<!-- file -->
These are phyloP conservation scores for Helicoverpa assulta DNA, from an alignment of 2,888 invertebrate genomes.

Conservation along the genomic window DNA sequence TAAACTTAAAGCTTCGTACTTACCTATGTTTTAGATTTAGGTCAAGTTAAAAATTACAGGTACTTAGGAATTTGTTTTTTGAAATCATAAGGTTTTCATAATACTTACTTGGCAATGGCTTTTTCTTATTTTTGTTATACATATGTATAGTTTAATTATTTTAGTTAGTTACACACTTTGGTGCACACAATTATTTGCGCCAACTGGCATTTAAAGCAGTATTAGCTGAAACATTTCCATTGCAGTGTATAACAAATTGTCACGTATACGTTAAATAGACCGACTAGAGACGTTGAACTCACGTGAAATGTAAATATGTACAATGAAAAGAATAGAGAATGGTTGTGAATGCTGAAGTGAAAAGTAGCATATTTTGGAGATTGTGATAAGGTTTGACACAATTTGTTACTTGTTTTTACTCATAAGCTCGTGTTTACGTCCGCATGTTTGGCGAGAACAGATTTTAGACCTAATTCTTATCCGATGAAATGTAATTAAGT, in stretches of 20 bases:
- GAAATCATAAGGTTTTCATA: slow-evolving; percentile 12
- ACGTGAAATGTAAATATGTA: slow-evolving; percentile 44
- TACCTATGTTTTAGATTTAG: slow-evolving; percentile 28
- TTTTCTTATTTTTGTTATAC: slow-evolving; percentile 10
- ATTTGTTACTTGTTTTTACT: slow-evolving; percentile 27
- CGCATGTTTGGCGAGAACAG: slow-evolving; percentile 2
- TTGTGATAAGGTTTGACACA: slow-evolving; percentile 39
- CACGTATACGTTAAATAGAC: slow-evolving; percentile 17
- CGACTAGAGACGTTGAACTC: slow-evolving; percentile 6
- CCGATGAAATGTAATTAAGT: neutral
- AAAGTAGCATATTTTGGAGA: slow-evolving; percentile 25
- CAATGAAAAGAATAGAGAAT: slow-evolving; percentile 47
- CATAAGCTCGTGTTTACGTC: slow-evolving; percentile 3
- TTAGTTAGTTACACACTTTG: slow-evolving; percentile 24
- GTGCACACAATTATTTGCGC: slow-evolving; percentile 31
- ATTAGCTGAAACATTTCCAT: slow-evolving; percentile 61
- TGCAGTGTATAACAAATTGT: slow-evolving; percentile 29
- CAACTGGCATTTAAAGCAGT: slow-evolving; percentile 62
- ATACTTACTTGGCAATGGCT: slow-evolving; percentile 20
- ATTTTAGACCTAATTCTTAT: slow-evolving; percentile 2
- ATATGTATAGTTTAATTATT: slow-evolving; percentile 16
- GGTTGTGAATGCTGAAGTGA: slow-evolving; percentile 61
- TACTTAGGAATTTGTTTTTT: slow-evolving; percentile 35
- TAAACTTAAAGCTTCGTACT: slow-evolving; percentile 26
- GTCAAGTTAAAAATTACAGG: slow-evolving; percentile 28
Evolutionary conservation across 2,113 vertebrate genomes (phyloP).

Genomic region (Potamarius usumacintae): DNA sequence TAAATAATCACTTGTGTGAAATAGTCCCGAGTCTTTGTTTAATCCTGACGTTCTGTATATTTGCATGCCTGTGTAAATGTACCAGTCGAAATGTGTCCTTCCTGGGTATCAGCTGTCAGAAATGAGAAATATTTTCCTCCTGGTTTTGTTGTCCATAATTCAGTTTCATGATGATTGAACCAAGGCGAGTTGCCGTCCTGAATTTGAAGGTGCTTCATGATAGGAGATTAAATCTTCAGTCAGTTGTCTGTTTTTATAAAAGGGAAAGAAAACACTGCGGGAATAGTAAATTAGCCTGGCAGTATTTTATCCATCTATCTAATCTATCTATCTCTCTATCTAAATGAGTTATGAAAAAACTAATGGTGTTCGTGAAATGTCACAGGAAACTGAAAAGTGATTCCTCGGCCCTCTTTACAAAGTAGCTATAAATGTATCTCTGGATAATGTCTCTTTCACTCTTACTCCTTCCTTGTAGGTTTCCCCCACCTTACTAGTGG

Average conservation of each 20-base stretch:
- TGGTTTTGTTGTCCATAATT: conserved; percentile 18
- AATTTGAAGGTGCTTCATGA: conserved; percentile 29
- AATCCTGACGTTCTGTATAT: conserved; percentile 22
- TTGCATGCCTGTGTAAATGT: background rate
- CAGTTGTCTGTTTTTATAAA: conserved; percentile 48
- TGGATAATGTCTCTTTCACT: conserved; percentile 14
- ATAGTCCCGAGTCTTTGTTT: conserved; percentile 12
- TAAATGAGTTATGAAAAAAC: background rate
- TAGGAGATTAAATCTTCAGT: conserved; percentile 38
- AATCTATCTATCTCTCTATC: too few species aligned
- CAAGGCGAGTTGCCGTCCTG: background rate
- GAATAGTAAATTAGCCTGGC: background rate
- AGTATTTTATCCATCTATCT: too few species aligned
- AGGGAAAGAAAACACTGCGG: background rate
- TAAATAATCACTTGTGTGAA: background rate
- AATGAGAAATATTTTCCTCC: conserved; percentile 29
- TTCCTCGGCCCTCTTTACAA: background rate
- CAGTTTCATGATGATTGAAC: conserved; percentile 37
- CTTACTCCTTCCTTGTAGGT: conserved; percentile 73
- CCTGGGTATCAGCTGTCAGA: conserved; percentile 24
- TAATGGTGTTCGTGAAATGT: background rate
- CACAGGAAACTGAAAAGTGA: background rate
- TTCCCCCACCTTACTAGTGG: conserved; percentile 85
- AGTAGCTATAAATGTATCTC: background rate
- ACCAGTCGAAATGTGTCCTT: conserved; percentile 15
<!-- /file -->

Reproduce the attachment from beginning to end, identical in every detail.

These are phyloP conservation scores for Helicoverpa assulta DNA, from an alignment of 2,888 invertebrate genomes.

Conservation along the genomic window DNA sequence TAAACTTAAAGCTTCGTACTTACCTATGTTTTAGATTTAGGTCAAGTTAAAAATTACAGGTACTTAGGAATTTGTTTTTTGAAATCATAAGGTTTTCATAATACTTACTTGGCAATGGCTTTTTCTTATTTTTGTTATACATATGTATAGTTTAATTATTTTAGTTAGTTACACACTTTGGTGCACACAATTATTTGCGCCAACTGGCATTTAAAGCAGTATTAGCTGAAACATTTCCATTGCAGTGTATAACAAATTGTCACGTATACGTTAAATAGACCGACTAGAGACGTTGAACTCACGTGAAATGTAAATATGTACAATGAAAAGAATAGAGAATGGTTGTGAATGCTGAAGTGAAAAGTAGCATATTTTGGAGATTGTGATAAGGTTTGACACAATTTGTTACTTGTTTTTACTCATAAGCTCGTGTTTACGTCCGCATGTTTGGCGAGAACAGATTTTAGACCTAATTCTTATCCGATGAAATGTAATTAAGT, in stretches of 20 bases:
- GAAATCATAAGGTTTTCATA: slow-evolving; percentile 12
- ACGTGAAATGTAAATATGTA: slow-evolving; percentile 44
- TACCTATGTTTTAGATTTAG: slow-evolving; percentile 28
- TTTTCTTATTTTTGTTATAC: slow-evolving; percentile 10
- ATTTGTTACTTGTTTTTACT: slow-evolving; percentile 27
- CGCATGTTTGGCGAGAACAG: slow-evolving; percentile 2
- TTGTGATAAGGTTTGACACA: slow-evolving; percentile 39
- CACGTATACGTTAAATAGAC: slow-evolving; percentile 17
- CGACTAGAGACGTTGAACTC: slow-evolving; percentile 6
- CCGATGAAATGTAATTAAGT: neutral
- AAAGTAGCATATTTTGGAGA: slow-evolving; percentile 25
- CAATGAAAAGAATAGAGAAT: slow-evolving; percentile 47
- CATAAGCTCGTGTTTACGTC: slow-evolving; percentile 3
- TTAGTTAGTTACACACTTTG: slow-evolving; percentile 24
- GTGCACACAATTATTTGCGC: slow-evolving; percentile 31
- ATTAGCTGAAACATTTCCAT: slow-evolving; percentile 61
- TGCAGTGTATAACAAATTGT: slow-evolving; percentile 29
- CAACTGGCATTTAAAGCAGT: slow-evolving; percentile 62
- ATACTTACTTGGCAATGGCT: slow-evolving; percentile 20
- ATTTTAGACCTAATTCTTAT: slow-evolving; percentile 2
- ATATGTATAGTTTAATTATT: slow-evolving; percentile 16
- GGTTGTGAATGCTGAAGTGA: slow-evolving; percentile 61
- TACTTAGGAATTTGTTTTTT: slow-evolving; percentile 35
- TAAACTTAAAGCTTCGTACT: slow-evolving; percentile 26
- GTCAAGTTAAAAATTACAGG: slow-evolving; percentile 28
Evolutionary conservation across 2,113 vertebrate genomes (phyloP).

Genomic region (Potamarius usumacintae): DNA sequence TAAATAATCACTTGTGTGAAATAGTCCCGAGTCTTTGTTTAATCCTGACGTTCTGTATATTTGCATGCCTGTGTAAATGTACCAGTCGAAATGTGTCCTTCCTGGGTATCAGCTGTCAGAAATGAGAAATATTTTCCTCCTGGTTTTGTTGTCCATAATTCAGTTTCATGATGATTGAACCAAGGCGAGTTGCCGTCCTGAATTTGAAGGTGCTTCATGATAGGAGATTAAATCTTCAGTCAGTTGTCTGTTTTTATAAAAGGGAAAGAAAACACTGCGGGAATAGTAAATTAGCCTGGCAGTATTTTATCCATCTATCTAATCTATCTATCTCTCTATCTAAATGAGTTATGAAAAAACTAATGGTGTTCGTGAAATGTCACAGGAAACTGAAAAGTGATTCCTCGGCCCTCTTTACAAAGTAGCTATAAATGTATCTCTGGATAATGTCTCTTTCACTCTTACTCCTTCCTTGTAGGTTTCCCCCACCTTACTAGTGG

Average conservation of each 20-base stretch:
- TGGTTTTGTTGTCCATAATT: conserved; percentile 18
- AATTTGAAGGTGCTTCATGA: conserved; percentile 29
- AATCCTGACGTTCTGTATAT: conserved; percentile 22
- TTGCATGCCTGTGTAAATGT: background rate
- CAGTTGTCTGTTTTTATAAA: conserved; percentile 48
- TGGATAATGTCTCTTTCACT: conserved; percentile 14
- ATAGTCCCGAGTCTTTGTTT: conserved; percentile 12
- TAAATGAGTTATGAAAAAAC: background rate
- TAGGAGATTAAATCTTCAGT: conserved; percentile 38
- AATCTATCTATCTCTCTATC: too few species aligned
- CAAGGCGAGTTGCCGTCCTG: background rate
- GAATAGTAAATTAGCCTGGC: background rate
- AGTATTTTATCCATCTATCT: too few species aligned
- AGGGAAAGAAAACACTGCGG: background rate
- TAAATAATCACTTGTGTGAA: background rate
- AATGAGAAATATTTTCCTCC: conserved; percentile 29
- TTCCTCGGCCCTCTTTACAA: background rate
- CAGTTTCATGATGATTGAAC: conserved; percentile 37
- CTTACTCCTTCCTTGTAGGT: conserved; percentile 73
- CCTGGGTATCAGCTGTCAGA: conserved; percentile 24
- TAATGGTGTTCGTGAAATGT: background rate
- CACAGGAAACTGAAAAGTGA: background rate
- TTCCCCCACCTTACTAGTGG: conserved; percentile 85
- AGTAGCTATAAATGTATCTC: background rate
- ACCAGTCGAAATGTGTCCTT: conserved; percentile 15